Advanced heart failure patients need a lot of supportive care. Although it is not always apparent who should be referred for specialist palliative care and when, but it can be helpful. In order to establish consensus referral standards for expert palliative care for patients with advanced heart failure, researchers performed a Delphi survey of international specialists.
Over the course of 3 rounds, clinicians with experience integrating cardiology and palliative care from 5 different continents were asked to score 34 disease-based, 24 need-based, and 9 time-based criteria. A priori, consensus was established as an agreement of ≥70%. If the experts agreed that satisfying the criterion alone was enough to support a referral, the criterion was marked as significant.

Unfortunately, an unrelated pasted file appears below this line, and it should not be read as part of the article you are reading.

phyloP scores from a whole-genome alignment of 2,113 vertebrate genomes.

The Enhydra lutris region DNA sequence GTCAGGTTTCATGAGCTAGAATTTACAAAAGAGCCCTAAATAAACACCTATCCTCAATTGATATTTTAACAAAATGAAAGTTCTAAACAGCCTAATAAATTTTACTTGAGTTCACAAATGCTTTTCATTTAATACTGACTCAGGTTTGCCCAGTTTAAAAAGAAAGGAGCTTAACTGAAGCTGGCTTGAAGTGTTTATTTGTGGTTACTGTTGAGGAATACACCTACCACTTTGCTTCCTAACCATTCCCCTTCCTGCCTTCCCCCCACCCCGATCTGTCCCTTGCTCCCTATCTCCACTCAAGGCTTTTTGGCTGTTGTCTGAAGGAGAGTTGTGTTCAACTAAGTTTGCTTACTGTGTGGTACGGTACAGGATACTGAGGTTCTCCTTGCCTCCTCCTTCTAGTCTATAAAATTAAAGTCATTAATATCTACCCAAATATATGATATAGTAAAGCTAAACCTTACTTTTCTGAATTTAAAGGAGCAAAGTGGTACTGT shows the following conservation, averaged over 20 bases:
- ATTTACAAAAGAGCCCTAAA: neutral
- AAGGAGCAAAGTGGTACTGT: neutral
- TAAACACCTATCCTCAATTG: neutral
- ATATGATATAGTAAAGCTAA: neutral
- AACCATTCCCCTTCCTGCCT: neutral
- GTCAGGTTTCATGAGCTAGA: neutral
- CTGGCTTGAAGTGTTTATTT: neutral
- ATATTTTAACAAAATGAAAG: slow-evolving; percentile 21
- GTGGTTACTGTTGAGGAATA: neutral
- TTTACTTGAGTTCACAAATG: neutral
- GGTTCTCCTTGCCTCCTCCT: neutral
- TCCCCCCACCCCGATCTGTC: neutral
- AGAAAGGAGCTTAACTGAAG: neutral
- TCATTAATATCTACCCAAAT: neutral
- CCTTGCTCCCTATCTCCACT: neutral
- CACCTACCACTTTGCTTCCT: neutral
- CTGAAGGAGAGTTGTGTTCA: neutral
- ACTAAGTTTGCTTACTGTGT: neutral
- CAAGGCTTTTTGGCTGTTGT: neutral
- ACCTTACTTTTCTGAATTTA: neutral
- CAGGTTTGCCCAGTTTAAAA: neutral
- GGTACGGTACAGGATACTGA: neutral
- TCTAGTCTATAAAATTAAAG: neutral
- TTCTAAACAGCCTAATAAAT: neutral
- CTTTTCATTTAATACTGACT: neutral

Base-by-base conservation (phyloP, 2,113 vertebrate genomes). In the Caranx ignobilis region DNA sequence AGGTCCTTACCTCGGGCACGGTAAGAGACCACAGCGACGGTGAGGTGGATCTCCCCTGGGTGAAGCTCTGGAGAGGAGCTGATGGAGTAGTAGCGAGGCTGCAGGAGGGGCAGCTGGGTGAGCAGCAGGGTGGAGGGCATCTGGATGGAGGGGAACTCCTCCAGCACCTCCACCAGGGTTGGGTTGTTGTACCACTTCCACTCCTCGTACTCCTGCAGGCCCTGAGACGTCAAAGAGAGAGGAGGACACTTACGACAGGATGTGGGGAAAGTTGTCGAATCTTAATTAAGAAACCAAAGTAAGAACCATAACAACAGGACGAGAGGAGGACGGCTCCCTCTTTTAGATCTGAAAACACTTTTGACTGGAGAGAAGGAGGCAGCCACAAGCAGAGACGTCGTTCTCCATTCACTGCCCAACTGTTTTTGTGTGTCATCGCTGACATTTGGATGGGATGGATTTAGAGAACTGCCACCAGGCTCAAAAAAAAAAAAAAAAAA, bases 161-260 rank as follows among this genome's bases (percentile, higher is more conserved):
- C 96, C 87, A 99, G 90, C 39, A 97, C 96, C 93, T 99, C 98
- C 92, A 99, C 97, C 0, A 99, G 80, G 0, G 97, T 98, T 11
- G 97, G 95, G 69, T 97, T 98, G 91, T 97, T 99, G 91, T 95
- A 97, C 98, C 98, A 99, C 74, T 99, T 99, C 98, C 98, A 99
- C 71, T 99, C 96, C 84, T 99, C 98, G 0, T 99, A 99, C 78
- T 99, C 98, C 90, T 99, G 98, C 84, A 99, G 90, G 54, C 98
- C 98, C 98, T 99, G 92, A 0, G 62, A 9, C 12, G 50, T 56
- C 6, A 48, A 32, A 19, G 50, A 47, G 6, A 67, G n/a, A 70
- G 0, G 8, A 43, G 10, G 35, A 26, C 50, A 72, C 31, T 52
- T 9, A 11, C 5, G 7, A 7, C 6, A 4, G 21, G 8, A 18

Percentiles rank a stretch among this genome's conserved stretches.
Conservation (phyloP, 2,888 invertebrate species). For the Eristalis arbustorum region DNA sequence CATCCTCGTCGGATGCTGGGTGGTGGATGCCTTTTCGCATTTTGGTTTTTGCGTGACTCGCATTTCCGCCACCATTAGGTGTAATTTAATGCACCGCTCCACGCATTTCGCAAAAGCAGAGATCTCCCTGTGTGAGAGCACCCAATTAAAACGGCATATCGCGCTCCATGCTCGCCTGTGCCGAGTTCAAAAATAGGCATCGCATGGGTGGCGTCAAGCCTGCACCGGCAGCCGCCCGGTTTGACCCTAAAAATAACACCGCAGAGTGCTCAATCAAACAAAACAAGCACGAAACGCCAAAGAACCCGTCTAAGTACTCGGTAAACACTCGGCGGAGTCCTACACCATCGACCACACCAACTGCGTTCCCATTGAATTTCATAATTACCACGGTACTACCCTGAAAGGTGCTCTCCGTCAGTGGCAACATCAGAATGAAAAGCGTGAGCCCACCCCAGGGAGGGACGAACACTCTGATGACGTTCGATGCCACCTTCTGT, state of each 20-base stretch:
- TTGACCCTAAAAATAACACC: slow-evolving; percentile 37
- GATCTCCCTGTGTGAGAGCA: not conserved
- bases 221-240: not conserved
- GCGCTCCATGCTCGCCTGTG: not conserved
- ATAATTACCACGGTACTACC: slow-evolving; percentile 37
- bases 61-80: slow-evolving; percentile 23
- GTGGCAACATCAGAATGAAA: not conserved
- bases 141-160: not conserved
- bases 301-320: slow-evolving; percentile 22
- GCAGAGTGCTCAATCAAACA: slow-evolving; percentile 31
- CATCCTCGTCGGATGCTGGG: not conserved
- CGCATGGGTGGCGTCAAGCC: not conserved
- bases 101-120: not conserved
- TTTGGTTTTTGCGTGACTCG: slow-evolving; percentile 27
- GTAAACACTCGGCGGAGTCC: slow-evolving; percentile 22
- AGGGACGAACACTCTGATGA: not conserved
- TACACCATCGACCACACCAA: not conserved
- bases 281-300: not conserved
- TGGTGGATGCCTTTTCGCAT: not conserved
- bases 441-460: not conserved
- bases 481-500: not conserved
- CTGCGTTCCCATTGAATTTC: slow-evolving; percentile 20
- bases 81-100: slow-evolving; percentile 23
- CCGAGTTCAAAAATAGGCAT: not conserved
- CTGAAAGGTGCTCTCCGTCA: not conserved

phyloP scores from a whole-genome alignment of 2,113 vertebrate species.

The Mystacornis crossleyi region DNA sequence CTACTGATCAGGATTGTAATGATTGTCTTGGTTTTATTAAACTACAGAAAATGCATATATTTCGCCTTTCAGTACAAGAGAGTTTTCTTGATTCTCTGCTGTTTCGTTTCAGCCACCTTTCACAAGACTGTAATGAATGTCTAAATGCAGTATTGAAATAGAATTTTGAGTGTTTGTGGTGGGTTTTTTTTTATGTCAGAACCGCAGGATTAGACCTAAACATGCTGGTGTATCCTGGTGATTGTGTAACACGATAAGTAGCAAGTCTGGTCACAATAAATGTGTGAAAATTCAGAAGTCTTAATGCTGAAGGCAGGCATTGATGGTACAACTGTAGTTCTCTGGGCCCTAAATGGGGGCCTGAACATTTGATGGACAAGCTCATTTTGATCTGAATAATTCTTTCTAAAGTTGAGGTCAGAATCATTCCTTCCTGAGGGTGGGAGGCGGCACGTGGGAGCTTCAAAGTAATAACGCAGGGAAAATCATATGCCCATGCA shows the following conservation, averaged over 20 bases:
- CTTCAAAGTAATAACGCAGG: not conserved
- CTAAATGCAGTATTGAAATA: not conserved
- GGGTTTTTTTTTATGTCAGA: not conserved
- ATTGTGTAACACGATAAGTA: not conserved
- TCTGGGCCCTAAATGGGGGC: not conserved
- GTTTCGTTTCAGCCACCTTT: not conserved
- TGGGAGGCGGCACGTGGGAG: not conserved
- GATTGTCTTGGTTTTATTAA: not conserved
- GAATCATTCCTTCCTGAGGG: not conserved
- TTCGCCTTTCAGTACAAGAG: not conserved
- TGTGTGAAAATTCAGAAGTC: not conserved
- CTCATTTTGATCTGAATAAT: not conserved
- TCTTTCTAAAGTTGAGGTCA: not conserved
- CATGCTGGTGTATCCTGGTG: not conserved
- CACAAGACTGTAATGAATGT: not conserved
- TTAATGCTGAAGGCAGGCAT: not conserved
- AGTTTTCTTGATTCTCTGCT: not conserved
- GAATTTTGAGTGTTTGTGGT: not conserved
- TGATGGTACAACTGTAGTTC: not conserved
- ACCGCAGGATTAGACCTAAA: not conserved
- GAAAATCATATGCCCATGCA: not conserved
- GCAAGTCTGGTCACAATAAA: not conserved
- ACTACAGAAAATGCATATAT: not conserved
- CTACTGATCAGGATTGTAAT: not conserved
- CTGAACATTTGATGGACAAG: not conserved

The response rate was 44 of 46 (96%) in the first round, 41 of 46 (89%) in the second round, and 43 of 46 (93%) in the third round. About 25 important criteria for referral to specialized palliative care were agreed upon by the panel. The 25 major criteria were divided into 6 categories, including “advanced/refractory heart failure, comorbidities, and complications” (e.g., cardiac cachexia, cardiorenal syndrome) (n = 8), “advanced heart failure therapies” (e.g., chronic inotropes, precardiac transplant) (n = 4), “hospital utilization” (e.g., emergency room visits, hospitalization) (n = 2), “prognostic estimate” (n = 1), “symptom burden/distress” (eg, severe physical/emotional/spiritual distress) (n = 6), and “decision making/social support” (eg, goals-of-care discussions) (n = 4). Around ≥90% agreement was reached on the majority (68%) of the important criteria.
International specialists came to an agreement on a wide range of referral standards for specialized palliative care. These criteria may be helpful for standardizing palliative care access in the hospital and/or outpatient settings with additional validation.